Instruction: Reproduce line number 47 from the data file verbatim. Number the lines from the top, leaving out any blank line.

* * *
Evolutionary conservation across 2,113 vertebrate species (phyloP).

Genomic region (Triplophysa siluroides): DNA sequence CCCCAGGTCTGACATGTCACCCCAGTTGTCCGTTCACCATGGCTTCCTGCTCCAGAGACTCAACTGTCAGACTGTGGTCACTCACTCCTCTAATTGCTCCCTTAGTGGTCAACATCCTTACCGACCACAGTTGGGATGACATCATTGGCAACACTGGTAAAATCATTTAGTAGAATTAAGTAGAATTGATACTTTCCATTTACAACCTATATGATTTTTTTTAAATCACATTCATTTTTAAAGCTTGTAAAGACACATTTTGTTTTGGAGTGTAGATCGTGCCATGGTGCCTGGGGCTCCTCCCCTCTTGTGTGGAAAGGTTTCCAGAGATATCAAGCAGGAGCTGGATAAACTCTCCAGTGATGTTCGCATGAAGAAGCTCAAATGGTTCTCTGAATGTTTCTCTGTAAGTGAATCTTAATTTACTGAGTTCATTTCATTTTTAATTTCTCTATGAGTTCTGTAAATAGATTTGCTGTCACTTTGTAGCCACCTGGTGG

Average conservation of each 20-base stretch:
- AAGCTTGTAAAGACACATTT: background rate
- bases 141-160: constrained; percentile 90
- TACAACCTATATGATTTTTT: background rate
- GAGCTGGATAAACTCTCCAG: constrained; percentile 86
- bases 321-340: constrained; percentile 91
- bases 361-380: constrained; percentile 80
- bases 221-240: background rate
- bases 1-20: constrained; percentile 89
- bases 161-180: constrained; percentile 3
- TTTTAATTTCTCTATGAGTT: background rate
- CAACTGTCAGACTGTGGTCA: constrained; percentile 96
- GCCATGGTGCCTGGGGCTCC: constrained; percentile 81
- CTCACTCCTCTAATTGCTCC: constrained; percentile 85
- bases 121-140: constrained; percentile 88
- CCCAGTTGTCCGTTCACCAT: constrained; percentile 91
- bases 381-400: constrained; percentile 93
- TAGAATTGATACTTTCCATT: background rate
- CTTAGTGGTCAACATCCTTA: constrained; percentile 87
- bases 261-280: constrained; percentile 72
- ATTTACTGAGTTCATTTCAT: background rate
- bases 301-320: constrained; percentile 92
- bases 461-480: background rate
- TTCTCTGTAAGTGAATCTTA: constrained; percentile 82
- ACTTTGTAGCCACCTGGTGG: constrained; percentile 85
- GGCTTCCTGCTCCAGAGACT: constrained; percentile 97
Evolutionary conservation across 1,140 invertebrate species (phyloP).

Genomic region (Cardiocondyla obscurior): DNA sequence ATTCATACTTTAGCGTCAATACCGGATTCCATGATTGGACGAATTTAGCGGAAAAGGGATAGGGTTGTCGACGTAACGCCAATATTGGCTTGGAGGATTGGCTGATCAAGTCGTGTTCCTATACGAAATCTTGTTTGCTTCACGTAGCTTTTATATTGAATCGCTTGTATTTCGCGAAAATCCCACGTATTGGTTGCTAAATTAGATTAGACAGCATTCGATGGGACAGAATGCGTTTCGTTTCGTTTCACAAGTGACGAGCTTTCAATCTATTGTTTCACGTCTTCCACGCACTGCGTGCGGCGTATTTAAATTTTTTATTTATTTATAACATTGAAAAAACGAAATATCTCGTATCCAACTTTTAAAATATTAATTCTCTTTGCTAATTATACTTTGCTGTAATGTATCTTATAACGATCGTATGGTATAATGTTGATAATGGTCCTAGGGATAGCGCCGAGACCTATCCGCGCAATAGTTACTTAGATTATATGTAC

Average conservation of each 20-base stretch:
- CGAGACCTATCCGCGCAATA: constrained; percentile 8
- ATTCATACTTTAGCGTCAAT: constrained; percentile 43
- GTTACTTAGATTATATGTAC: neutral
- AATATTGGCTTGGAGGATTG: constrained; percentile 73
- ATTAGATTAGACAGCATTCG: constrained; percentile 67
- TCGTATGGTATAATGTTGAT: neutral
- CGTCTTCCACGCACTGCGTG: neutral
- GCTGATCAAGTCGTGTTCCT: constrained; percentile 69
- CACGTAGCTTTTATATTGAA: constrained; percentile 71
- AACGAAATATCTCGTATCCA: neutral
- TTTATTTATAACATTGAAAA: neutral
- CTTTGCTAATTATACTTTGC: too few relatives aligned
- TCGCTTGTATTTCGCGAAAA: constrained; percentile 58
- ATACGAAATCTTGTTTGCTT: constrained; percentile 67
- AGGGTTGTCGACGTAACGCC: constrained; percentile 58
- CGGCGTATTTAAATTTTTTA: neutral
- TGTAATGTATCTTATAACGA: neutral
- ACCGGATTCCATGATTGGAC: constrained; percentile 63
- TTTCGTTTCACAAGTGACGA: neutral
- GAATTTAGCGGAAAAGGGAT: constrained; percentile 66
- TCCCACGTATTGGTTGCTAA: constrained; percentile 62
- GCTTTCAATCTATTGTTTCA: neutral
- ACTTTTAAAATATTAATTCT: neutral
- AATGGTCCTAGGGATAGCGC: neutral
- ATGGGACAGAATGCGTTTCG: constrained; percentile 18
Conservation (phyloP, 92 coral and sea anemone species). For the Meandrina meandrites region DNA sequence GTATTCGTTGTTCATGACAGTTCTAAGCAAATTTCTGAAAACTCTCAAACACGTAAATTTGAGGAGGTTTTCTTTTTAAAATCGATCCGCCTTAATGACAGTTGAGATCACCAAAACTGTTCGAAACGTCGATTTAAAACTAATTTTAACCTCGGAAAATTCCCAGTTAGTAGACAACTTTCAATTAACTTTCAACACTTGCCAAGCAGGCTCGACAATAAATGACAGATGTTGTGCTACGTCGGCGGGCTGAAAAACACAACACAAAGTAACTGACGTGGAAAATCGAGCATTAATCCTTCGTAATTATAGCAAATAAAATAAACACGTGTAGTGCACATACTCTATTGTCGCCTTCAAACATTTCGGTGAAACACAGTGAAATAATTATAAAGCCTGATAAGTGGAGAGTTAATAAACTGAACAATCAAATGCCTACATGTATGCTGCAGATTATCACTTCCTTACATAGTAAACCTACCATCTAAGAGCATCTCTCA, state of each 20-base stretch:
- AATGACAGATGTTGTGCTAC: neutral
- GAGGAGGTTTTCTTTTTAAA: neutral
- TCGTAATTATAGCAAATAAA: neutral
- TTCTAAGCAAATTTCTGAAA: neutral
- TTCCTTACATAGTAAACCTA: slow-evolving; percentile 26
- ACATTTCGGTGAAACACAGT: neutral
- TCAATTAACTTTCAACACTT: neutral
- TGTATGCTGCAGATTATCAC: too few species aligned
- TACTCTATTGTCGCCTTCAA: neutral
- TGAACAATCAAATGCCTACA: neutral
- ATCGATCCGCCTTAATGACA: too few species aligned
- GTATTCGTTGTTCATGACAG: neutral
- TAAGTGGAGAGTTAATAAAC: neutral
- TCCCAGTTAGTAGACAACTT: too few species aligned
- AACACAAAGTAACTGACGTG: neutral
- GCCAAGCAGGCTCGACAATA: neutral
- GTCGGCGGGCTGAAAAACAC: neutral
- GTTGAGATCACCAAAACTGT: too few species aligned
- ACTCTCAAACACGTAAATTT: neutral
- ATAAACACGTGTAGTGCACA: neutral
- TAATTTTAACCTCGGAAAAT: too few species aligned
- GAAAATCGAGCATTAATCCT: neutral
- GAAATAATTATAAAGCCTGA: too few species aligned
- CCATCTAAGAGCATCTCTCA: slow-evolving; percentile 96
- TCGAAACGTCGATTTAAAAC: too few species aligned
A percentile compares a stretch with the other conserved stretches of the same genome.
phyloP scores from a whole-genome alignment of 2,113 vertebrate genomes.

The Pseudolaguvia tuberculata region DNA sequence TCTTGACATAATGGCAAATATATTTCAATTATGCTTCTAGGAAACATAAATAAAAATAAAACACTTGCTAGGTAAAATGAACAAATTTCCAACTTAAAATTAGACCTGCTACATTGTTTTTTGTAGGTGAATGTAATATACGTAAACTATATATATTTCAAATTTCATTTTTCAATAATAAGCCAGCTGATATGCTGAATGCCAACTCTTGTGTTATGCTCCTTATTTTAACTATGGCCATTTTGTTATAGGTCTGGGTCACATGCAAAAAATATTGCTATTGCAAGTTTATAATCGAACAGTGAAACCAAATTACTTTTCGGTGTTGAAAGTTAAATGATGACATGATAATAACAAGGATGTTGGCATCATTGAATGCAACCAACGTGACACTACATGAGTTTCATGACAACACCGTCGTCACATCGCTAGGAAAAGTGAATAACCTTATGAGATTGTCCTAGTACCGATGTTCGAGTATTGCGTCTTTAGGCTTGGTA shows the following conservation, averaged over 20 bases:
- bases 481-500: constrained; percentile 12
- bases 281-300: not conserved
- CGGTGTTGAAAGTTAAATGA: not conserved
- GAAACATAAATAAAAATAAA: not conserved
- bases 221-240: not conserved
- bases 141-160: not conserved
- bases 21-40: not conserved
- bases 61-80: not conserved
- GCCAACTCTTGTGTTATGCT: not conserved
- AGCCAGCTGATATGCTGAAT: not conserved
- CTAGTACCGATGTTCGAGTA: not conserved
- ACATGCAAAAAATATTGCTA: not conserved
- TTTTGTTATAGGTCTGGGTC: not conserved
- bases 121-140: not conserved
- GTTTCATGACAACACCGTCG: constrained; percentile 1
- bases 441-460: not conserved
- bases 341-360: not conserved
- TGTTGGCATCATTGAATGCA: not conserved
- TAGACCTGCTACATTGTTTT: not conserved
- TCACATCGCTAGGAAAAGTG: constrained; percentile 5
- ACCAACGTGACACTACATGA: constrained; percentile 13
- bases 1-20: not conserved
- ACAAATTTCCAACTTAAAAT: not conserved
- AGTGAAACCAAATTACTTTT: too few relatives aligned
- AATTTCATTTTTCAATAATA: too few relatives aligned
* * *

- CGGCGTATTTAAATTTTTTA: neutral